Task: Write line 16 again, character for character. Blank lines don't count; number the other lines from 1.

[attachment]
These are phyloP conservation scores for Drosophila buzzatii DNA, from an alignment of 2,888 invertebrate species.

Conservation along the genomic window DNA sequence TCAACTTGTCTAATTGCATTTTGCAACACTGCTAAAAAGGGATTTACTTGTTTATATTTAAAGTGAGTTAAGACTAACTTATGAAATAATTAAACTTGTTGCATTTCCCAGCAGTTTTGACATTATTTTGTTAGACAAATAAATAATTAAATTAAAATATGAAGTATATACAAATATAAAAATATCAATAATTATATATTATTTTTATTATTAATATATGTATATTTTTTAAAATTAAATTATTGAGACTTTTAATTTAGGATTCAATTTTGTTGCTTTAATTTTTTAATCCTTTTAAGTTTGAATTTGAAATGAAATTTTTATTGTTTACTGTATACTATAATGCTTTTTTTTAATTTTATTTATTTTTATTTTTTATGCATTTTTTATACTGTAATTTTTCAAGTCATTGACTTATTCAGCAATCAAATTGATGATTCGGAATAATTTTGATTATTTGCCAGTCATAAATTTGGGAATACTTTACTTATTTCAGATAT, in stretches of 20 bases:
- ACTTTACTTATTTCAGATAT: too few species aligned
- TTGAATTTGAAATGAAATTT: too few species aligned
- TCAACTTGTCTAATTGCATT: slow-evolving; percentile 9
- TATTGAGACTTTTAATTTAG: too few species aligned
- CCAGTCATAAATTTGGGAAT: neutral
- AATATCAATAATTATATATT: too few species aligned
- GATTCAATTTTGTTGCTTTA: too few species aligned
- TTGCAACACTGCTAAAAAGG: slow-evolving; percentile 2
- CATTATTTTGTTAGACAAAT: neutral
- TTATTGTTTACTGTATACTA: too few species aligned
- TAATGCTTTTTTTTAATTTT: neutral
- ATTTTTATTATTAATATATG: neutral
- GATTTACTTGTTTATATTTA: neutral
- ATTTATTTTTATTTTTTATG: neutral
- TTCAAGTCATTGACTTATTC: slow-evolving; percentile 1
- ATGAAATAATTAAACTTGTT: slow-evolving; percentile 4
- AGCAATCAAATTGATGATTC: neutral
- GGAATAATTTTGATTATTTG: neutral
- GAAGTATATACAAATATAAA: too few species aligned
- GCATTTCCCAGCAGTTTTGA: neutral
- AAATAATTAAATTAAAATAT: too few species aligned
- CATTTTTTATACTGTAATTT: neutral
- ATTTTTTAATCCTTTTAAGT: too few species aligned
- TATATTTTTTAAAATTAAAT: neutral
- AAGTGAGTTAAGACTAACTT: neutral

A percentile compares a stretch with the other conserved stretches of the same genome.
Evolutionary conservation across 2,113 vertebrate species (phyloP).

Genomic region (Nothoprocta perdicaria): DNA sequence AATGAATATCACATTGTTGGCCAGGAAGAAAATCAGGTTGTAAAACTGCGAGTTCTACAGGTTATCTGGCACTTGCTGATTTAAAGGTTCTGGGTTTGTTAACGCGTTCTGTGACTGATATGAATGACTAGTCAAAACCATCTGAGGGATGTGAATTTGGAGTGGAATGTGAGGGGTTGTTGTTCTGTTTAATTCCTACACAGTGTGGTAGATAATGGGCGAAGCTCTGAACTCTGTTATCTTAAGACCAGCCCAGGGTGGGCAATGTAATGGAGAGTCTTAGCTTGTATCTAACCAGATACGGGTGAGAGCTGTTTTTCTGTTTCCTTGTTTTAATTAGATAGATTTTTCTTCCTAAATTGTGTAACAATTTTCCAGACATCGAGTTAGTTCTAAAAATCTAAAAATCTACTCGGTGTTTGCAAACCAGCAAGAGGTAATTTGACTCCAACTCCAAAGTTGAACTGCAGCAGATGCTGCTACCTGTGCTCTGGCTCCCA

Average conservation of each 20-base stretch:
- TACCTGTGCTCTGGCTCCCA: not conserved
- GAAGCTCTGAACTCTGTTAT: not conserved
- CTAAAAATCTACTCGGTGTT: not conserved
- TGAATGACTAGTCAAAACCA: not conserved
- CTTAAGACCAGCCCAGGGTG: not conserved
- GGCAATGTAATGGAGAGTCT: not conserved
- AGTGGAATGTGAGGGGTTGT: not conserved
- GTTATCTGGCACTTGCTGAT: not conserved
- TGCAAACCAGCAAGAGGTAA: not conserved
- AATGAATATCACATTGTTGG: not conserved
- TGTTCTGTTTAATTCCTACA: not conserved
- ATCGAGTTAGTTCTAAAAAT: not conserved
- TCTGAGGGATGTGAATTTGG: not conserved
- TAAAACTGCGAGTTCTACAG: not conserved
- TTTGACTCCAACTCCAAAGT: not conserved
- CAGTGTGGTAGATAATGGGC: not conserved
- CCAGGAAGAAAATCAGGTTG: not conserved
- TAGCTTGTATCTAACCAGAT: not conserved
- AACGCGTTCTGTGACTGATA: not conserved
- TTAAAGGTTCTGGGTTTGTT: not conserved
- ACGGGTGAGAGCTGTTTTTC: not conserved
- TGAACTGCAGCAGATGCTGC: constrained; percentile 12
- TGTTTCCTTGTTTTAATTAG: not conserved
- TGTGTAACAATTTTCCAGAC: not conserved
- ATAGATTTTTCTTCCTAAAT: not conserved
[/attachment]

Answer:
- ATTTATTTTTATTTTTTATG: neutral